Why Planetary Materials?
Planetary materials are those pieces of condensed matter that were leftover from the time that our solar system formed over 4.5 billion years ago. Such materials include interplanetary dust particles, presolar grains, primitive meteorites, and soils from the moon and asteroids. The planetary materials research group (PMRG) at the Lunar and Planetary Laboratory studies the constituent minerals within such samples at scales ranging from micrometers down to the atomic. We use information on crystal structure and chemistry to understand the conditions under which such minerals formed and those processes that led to their formation and alteration either in the early solar system or the circumstellar environments of ancient stars.
PMRG March 2018. Back row (L to R): Prajkta Mane, Ken Domanik, Tarunika Ramprasad, Laura Seifert, Lindsay Slick, Rachel Koch, Jane Howe, Pierre Haenecour. Front row (L to R): Krishna Muralidharan, Tom Zega, Venkat Manga.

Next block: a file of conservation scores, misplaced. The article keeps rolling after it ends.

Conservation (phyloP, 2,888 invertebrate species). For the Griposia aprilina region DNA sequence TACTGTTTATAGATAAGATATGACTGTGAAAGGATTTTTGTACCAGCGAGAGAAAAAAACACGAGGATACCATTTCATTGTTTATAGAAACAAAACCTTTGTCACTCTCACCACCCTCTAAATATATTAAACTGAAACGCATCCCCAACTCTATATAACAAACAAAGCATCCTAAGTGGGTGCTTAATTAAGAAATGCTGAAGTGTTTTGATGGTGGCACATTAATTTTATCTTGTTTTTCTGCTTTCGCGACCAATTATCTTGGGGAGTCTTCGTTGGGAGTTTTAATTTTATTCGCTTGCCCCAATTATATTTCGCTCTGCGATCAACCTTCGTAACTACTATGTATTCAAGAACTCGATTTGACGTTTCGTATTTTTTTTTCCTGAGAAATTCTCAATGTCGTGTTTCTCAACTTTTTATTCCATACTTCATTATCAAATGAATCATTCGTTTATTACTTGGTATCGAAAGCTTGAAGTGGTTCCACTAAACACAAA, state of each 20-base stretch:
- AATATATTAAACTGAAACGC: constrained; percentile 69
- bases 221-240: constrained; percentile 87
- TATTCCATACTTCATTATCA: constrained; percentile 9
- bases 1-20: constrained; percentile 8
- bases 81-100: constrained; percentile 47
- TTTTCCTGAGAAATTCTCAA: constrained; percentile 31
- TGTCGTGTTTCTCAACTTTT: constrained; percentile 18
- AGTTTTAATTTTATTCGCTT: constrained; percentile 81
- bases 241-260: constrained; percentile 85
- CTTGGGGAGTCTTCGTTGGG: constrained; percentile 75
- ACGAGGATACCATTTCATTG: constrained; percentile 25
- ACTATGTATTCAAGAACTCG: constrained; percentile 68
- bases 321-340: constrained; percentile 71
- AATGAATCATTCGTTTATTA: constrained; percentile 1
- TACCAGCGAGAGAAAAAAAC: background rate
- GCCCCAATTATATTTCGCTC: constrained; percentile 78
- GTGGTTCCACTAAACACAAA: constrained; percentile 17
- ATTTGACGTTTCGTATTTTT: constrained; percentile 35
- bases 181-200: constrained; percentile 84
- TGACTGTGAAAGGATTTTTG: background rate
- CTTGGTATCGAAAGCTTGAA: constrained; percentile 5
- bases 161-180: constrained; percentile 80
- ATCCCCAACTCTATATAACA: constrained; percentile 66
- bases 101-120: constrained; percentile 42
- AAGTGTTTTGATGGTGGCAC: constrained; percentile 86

Researchers Trace Dust Grain's Journey Through Newborn Solar System
Combining atomic-scale sample analysis and models simulating likely conditions in the nascent solar system, a new study reveals clues about the origin of crystals that formed more than 4.5 billion years ago.
NASA Early Career Award to study Volatiles in the Inner Solar System
Group member Jessica Barnes has been named among six early career scientists to receive the inaugural NASA Early Career Award in Planetary Science. Her proposal entitled ‘Investigating the Origins and Evolution of Volatiles in the Inner Solar System’ was selected for funding.